IT WAS MIDDLE DECEMBER evenings at the UFC Performance Institute in Las Vegas, and Brandon Moreno tried to find the strength to train at the world level. Everything was not going very well.

Moreno was in the middle of preparations for a title unification fight against Deiveson Figueiredo at UFC 283 on Saturday in Rio de Janeiro. This is the legacy of both flyweights, marking the first tetralogy in UFC history. Over the past two years, they have fought three times to perfectly equal results: one victory for Figueiredo, the champion; one win by former champion Moreno, who is now interim champion; and one draw. Although everything is possible in MMA, this fourth meeting should finally settle the score. Another fight, winner takes all.

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Moreno, 29, is now in good shape ahead of a weekend of this magnitude, but that wasn’t the case five weeks ago in Las Vegas. Moreno has been physically ill and still emotionally overwhelmed by a forced split from his head coach, James Krause, who is at the center of multiple investigations into the alleged betting scandal. The infamous vivacious Mexican star did not smile during training and his energy was noticeably reduced.

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It got to the point that Jason House, Moreno’s manager and close friend, quietly considered calling off the fight. The hand they faced was too big to overcome and the fight was too important.

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All this seemed unfair.

“Everything affected him and he became seriously ill,” House told Sportzshala. “He didn’t look very good. There were several sparring sessions where he was worse than a dog, and only his stamina was demonstrated.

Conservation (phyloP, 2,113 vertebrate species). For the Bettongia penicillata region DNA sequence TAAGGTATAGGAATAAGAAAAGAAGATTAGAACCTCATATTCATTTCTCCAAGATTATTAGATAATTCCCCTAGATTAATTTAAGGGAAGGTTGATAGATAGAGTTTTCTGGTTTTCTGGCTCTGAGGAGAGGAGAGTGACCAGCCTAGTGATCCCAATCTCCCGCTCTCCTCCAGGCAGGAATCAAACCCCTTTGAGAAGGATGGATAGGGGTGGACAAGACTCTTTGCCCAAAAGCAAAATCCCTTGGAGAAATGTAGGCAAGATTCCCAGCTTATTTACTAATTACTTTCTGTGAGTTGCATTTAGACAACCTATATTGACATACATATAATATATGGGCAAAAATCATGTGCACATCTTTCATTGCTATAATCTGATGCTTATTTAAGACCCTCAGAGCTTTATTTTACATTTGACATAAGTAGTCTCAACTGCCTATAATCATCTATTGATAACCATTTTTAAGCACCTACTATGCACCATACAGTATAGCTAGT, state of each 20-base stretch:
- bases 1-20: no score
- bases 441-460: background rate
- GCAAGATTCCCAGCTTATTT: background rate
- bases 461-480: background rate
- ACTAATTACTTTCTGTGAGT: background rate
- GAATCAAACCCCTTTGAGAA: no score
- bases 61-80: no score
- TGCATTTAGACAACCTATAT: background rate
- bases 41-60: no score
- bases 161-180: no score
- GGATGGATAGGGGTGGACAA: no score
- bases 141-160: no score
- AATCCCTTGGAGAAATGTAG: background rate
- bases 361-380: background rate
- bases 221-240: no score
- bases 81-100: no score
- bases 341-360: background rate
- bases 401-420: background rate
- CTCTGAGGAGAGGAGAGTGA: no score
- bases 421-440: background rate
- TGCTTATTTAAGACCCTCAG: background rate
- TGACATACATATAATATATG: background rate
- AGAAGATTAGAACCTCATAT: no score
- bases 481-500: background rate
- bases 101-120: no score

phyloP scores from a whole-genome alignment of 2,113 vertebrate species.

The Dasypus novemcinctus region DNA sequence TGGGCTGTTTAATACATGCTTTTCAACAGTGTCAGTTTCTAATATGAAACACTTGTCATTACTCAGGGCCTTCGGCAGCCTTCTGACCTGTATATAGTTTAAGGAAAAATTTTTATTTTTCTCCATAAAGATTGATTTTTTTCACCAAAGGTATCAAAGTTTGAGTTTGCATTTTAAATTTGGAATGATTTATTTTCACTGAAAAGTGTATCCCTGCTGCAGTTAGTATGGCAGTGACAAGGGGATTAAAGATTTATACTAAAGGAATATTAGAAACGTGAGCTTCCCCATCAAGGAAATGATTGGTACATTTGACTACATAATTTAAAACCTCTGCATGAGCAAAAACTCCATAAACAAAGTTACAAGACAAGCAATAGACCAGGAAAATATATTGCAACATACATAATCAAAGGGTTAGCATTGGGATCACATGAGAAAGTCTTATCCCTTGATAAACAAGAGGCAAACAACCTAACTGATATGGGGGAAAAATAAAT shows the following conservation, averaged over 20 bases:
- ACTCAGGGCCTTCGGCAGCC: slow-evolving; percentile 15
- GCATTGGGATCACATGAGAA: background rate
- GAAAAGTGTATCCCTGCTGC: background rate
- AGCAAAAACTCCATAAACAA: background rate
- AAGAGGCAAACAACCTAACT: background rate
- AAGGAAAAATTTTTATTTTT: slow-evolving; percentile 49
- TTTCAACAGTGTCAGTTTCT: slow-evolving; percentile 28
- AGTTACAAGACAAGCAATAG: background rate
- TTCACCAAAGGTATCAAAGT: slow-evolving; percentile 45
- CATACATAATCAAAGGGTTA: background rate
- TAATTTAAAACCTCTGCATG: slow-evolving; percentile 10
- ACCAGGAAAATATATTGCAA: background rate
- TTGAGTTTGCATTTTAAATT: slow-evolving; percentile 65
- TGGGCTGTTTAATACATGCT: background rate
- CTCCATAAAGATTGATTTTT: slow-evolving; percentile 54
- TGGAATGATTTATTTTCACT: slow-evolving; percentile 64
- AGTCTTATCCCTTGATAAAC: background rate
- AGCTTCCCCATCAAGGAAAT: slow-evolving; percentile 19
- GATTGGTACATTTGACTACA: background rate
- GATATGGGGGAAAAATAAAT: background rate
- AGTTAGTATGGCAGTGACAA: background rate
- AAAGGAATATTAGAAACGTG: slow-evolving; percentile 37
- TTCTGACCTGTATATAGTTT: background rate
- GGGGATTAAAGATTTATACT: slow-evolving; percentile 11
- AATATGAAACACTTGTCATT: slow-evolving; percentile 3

“Brandon is family to me. I am the godfather of his children. I must do what is best for him and his family. This whole Figueiredo story played out over the course of two years and I needed to make sure he could enjoy it and show his best side. If that couldn’t happen, we needed to consider our options, including pulling out of the fight because Brandon did everything right. He deserves this moment to be the right way.”

What happened during Moreno’s last camp is a testament to his resilience, the dedication of his team, and late replacement head coach Saif Saud, who never held Moreno even by the pillows before he agreed to take the reins of his mid-camp training. . It’s a great story, Moreno rekindles his joy in a difficult situation ahead of the biggest fight of his life.

It will be even better if Moreno succeeds this weekend. Despite all the difficulties that his team faced, everyone in it is confident that it will be so.

“It was hard for everyone [because] he was trying to put it all together,” Moreno said. “But right now, in this moment, I feel like we did it. I’m very confident in what we’ve done and I’m ready to fight.”


MORENO STARTED PREPARING for this fight in November at Krause’s Glory MMA facility in Lee’s Summit, Missouri.

This was to be his second full camp under Krause, who was considered by many to be one of the sport’s top promising coaches. After Moreno lost to Figueiredo in a very close five-round decision in their third meeting last January, the Mexican fighter decided to leave his longtime Tijuana MMA team led by trainer Raul Arvizu to train with Krause. The partnership began in July when Moreno won the interim UFC title by knocking out New Zealander Kai Kara-France.